Berlin universities draw up city-level research strategy

Germany’s multibillion-euro excellence initiative has encouraged competition, but it has also helped create a close-knit ‘Berlin University Alliance’

October 1, 2018
Women under “I love Berlin” umbrella
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A common approach: Berlin had a particularly ‘happy constellation’ of university leaders who could work together, said Peter Frensch, vice-president of research at the Humboldt University

Berlin’s universities say they are moving towards a city-wide research strategy after taking the unprecedented step of jointly applying for funding from Germany’s multibillion-euro excellence initiative.

Although the strategy has encouraged German universities to compete for prestige and money, in this latest round, four of Berlin’s largest institutions are applying together to be crowned “universities of excellence”.

The Humboldt, Free and Technical universities of Berlin, along with Charité – Universitätsmedizin Berlin, which together teach more than 100,000 students, have since 2016 announced plans to open joint buildings together, cooperated to create a new internet research institute, struck a joint research partnership with the University of Oxford, and now run six joint courses, largely master’s programmes.

They call their partnership the Berlin University Alliance, under the motto: “as much internal competition as necessary, as much cooperation as possible”.

On 27 September, the winners of funding for new “excellence clusters” – part of the next phase of the strategy and backed by €385 million (£343 million) a year – were announced, and Berlin institutions picked up seven of the 57 grants on offer, allowing them to apply together for “excellent university” status next year.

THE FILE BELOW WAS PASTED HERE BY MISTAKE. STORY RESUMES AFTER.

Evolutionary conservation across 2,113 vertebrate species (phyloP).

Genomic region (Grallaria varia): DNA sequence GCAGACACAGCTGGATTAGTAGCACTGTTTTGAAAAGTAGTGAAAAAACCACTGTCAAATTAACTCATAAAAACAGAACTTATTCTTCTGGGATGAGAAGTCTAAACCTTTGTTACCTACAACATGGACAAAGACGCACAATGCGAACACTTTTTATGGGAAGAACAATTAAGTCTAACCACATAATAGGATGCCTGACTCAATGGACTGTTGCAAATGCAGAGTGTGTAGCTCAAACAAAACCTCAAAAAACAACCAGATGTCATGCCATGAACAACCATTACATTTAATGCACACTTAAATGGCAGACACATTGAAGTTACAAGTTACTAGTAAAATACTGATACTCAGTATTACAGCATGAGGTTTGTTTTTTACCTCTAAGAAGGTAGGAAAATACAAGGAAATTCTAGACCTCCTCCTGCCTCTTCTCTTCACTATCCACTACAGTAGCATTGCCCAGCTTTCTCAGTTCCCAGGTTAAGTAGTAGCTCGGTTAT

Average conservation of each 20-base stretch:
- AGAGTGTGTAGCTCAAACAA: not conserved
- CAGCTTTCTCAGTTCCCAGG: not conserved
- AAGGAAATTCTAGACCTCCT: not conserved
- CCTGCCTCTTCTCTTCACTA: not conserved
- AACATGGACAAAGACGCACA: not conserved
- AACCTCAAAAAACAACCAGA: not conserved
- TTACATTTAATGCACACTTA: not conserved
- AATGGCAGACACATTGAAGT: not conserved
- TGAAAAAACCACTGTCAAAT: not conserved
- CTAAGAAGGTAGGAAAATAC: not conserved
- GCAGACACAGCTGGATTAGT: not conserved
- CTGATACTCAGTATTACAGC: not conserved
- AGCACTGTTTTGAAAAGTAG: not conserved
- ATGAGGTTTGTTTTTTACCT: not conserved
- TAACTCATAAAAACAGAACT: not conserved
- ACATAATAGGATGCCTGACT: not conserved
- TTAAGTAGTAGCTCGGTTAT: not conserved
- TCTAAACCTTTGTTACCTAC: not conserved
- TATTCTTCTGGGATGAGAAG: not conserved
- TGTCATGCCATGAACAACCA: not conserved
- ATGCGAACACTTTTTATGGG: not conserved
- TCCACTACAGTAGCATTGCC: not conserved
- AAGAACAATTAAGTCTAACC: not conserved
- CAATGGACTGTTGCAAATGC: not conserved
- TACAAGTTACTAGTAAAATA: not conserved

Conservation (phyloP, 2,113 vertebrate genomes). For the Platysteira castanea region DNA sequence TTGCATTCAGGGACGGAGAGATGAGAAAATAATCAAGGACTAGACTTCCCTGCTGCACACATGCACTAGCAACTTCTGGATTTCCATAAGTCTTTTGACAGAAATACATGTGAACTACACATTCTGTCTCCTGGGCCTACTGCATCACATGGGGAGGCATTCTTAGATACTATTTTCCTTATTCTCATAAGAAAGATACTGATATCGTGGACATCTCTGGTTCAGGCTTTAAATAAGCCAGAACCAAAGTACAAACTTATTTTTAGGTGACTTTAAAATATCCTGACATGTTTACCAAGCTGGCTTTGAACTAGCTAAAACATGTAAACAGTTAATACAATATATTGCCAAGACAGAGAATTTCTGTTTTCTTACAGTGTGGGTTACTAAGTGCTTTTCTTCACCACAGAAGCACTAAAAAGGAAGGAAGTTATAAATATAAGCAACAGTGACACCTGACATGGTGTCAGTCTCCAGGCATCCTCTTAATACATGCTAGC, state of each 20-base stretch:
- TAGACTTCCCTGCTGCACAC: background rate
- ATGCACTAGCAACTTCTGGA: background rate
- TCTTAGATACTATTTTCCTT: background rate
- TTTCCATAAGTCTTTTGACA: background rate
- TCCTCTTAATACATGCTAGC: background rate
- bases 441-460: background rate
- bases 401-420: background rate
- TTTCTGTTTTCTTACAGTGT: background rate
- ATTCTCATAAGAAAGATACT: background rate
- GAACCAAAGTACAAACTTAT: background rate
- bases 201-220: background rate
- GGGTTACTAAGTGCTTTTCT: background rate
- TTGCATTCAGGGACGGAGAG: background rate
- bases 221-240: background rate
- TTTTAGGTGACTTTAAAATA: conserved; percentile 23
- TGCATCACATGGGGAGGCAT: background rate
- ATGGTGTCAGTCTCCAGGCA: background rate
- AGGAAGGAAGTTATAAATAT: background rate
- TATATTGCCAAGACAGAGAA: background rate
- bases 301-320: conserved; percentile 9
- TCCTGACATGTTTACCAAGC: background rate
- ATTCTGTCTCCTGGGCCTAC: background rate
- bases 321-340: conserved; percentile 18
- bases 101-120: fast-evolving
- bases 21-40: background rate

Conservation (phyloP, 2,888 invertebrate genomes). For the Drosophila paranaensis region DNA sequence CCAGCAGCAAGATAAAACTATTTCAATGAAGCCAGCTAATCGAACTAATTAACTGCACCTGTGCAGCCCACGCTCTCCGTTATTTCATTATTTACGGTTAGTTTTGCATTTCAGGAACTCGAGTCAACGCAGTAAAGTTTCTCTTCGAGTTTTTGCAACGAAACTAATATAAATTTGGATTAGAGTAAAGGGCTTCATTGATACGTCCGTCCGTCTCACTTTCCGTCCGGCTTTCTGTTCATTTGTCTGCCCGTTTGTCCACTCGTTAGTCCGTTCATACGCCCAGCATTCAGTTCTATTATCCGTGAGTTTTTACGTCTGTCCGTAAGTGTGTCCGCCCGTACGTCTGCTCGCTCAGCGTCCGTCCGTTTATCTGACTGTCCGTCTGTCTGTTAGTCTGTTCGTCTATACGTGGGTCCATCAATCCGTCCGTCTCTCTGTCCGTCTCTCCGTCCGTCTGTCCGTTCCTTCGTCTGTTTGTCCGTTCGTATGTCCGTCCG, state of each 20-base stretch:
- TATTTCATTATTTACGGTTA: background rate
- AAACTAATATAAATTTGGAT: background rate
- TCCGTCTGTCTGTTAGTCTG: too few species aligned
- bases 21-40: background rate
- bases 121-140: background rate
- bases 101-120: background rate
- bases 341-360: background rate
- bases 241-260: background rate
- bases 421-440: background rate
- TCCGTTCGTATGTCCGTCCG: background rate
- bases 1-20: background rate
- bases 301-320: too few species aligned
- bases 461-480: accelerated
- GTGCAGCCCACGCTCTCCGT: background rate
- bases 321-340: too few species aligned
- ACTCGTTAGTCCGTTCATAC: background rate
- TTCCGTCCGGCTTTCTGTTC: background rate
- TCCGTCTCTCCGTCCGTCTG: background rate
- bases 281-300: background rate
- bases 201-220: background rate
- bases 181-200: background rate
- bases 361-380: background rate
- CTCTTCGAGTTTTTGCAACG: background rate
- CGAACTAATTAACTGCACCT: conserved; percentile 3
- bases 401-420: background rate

Peter Frensch, vice-president for research at the Humboldt University, said that although the institutions had been collaborating for years, until now they had lacked a “joint research strategy at the Berlin level”.

Other capitals, like Paris or London, could of course take a similar approach, he said, but getting agreement on a common approach was “not easy”. Berlin had a particularly “happy constellation” of university leaders who could work together, he said. On the student side, the institutions were set to double the number of courses students can take elsewhere, he added.

Günter Ziegler, president of the Free University, said that the institutions would coordinate when seeking to develop new research fields. “Getting us together, we can go for really big topics,” he added.

Christian Thomsen, president of the Technical University, explained that budget cuts by the Berlin Senate in the 1990s and 2000s had already pushed the city’s institutions to coordinate their research areas so as not to lose certain subjects.

As well as a joint excellence initiative application, the universities would also coordinate plans to bid for European and national level funds, he said, adding: “It makes sense for projects where a large disciplinary wealth is necessary to be successful.”

Berlin university leaders are adamant that the “alliance” is not a prelude to a merger; instead the focus was on “cooperative structures”, Professor Ziegler said.

“We don’t want to lose our individual identities,” Professor Frensch said.

But across Europe, there has been a surge of universities trying to climb global university rankings by merging, according to a recent report; in Paris, for example, more than a dozen institutions are coming together to create a “mega-university”.

According to Torger Möller, a researcher at the German Centre for Higher Education Research and Science Studies in Berlin and an expert on the excellence initiative, the increasing interdependence of universities was down to the need to create internationally visible research clusters.

But this joining together of heavyweights “can be a problem for smaller universities at the periphery” unable to pool resources with other institutions, he added.

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